Zach navigating the ice ridges as we round a point on the Kotzebue Sound between Deering and Buckland.
Four new coaches joined Zach and me in Buckland the next day, and we set about getting organized to ski with the kids on Sunday and then during and after school for the three following days.  Buckland was a world away from Deering in the feeling.  It's one of the bigger schools in the region, with about 175 kids, and we had nearly all of them come out during their scheduled school hours.  After school we had to schedule two sessions so that all the kids who wanted to ski could.  I only wish Nordic skiing had been as popular in my school as it was in Buckland.  It was amazing to see how excited these kids were to ski with us, and how much fun they had.  If we had let them, they would have skied until 11pm (it wasn't getting dark until after that each night).  Each day we would finally have to coax them all back to the school so we could have dinner and rest so we'd be ready to do it all again the next day.  It was exhaustingly awesome.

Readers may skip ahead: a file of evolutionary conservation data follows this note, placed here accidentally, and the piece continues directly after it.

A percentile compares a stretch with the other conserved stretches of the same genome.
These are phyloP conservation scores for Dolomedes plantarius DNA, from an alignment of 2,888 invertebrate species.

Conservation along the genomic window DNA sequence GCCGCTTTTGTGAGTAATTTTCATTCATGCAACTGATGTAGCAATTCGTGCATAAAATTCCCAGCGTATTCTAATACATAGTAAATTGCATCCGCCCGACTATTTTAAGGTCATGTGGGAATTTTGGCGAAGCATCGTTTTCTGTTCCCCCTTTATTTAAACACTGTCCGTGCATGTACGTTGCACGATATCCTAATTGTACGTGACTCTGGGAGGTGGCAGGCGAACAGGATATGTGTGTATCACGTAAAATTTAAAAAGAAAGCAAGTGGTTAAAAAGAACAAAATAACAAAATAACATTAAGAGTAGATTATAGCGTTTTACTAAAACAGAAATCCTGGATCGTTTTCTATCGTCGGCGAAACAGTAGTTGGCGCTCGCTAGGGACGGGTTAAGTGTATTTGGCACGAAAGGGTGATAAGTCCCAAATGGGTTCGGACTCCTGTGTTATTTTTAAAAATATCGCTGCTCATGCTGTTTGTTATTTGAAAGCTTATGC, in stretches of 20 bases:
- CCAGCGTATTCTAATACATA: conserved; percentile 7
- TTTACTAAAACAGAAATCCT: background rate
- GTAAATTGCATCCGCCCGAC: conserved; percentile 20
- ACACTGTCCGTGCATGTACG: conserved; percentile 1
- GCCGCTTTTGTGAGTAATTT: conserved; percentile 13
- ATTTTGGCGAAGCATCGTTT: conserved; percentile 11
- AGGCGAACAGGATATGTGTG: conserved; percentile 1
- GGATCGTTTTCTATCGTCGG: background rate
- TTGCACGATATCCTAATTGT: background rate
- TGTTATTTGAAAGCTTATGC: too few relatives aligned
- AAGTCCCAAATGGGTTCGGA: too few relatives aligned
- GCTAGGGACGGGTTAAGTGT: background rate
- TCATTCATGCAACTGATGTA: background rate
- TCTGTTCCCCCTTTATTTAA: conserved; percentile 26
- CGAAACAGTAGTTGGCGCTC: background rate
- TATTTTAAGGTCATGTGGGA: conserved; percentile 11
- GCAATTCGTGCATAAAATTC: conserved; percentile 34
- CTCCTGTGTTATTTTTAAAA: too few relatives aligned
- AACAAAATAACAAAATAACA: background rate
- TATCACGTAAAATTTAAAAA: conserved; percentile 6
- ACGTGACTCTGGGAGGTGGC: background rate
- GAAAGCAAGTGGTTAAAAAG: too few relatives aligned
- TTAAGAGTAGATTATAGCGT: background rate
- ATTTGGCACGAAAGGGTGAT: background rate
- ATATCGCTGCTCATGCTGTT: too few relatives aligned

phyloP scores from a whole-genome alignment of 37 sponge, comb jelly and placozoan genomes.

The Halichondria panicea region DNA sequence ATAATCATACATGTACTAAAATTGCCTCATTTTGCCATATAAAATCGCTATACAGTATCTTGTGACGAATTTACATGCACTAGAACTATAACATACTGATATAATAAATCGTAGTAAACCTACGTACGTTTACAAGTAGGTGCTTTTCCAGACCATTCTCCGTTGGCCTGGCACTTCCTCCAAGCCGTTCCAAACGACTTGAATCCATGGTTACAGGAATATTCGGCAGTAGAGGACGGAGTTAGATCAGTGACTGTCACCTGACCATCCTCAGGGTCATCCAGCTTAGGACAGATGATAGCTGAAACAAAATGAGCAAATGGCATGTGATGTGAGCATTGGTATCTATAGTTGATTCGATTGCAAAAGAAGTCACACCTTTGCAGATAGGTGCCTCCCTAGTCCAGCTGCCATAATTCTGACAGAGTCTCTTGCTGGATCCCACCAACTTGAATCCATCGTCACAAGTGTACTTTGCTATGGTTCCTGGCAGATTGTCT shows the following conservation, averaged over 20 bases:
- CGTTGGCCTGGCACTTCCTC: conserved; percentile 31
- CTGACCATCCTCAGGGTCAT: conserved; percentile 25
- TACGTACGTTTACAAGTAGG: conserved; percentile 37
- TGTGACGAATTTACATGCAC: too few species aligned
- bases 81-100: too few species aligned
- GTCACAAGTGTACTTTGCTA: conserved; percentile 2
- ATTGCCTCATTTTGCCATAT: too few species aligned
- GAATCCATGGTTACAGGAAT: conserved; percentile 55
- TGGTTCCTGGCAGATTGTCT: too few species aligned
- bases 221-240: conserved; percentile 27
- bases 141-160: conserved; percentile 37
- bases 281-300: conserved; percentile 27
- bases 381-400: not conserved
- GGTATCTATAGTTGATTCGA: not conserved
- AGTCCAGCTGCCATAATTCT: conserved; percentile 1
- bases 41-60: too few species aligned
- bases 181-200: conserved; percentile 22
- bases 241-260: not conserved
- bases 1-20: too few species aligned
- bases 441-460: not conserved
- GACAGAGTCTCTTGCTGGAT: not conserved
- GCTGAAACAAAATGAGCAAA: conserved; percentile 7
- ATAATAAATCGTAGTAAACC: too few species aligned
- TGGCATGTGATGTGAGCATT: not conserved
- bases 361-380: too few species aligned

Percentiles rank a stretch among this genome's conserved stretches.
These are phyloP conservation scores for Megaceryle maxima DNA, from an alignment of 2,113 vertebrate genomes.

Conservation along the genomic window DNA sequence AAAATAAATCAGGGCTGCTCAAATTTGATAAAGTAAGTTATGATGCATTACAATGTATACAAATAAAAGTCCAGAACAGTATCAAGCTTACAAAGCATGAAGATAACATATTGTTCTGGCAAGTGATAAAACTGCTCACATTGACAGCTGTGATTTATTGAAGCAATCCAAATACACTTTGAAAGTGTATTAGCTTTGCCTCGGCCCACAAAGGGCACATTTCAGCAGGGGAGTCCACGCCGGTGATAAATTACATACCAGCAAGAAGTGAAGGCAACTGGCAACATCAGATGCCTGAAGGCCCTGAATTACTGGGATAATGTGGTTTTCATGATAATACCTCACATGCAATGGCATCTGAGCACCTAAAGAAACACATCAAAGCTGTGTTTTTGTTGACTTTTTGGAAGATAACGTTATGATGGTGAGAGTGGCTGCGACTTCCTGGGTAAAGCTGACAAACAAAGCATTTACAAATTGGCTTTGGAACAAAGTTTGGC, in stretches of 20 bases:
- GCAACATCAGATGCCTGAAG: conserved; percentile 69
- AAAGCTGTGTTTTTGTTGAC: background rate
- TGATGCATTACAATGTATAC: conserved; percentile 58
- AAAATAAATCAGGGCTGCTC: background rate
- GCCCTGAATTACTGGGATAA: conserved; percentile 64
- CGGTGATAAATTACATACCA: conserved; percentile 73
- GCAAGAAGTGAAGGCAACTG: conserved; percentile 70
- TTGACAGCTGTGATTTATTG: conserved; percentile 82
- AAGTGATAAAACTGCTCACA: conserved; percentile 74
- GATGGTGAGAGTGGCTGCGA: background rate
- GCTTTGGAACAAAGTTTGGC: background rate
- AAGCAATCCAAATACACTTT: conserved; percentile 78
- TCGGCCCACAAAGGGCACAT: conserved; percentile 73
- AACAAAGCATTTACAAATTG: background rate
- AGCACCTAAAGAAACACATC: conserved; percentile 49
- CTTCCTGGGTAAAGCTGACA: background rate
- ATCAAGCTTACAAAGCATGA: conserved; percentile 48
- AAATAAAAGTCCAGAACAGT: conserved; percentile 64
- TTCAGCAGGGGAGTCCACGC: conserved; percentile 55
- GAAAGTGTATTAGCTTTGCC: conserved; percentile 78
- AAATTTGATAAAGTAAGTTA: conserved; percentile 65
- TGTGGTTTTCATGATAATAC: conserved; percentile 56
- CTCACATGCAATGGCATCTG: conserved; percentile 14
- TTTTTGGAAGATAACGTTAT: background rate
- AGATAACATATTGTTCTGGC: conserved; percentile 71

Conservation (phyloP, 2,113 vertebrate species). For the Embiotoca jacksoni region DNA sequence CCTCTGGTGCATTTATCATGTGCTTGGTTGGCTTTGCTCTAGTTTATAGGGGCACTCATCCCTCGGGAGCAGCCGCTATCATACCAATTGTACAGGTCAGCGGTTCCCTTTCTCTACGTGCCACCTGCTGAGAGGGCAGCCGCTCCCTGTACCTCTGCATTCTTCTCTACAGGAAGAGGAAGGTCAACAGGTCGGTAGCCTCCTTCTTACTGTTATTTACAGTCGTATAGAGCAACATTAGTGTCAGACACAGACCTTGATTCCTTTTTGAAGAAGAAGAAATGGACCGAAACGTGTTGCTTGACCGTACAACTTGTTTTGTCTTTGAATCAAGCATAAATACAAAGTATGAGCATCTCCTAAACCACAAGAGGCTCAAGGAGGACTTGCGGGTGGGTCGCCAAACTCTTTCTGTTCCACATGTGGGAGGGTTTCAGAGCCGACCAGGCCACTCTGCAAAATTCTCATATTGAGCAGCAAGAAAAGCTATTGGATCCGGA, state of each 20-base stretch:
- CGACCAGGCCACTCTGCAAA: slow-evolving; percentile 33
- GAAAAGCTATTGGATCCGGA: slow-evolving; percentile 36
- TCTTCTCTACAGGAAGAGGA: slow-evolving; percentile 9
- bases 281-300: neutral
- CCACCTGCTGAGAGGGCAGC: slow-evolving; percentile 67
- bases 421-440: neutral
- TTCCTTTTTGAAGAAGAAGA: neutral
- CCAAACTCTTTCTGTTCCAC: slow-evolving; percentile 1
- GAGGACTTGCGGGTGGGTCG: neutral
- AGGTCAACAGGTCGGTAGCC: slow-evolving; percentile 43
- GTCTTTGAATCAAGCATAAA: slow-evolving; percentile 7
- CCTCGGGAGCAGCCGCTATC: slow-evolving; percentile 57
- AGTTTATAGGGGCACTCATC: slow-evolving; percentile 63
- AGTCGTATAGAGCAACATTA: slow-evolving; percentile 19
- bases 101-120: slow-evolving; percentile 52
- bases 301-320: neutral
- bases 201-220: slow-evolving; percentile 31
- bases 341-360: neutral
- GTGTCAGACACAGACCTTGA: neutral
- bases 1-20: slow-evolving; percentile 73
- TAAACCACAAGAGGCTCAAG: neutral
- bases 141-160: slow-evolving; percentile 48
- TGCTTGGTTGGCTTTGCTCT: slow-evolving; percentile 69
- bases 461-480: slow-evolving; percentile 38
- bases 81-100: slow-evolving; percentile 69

Send it!
Lots of Kindergarteners in Buckland!
Rapt attention from the younger set on "Biathlon Day."  Photo: Eric Packer
So week one and two of the 2013-2014 training season saw me on skis almost 10 hours each day.  Now I'm back in Anchorage settling in to a more normal training routine and getting ready to head back to Lake Placid for the first camp of the year next week.  The Sochi Olympic Games are about nine months away, and I think things are off to a great start!

March 17, 2013


The finish-line in Khanty represents the finish of not just one race, but one more season.
And that's a wrap!  In some ways this season has flown by, and at other times, I feel like I've been over in Europe forever!  In general it's been a tough season for me, and I'm looking forward to taking a little break, re-focusing, and getting set to charge ahead towards the Olympics in Sochi just 11 months away. 

Sun-drenched Khanty-Mansyisk shooting range.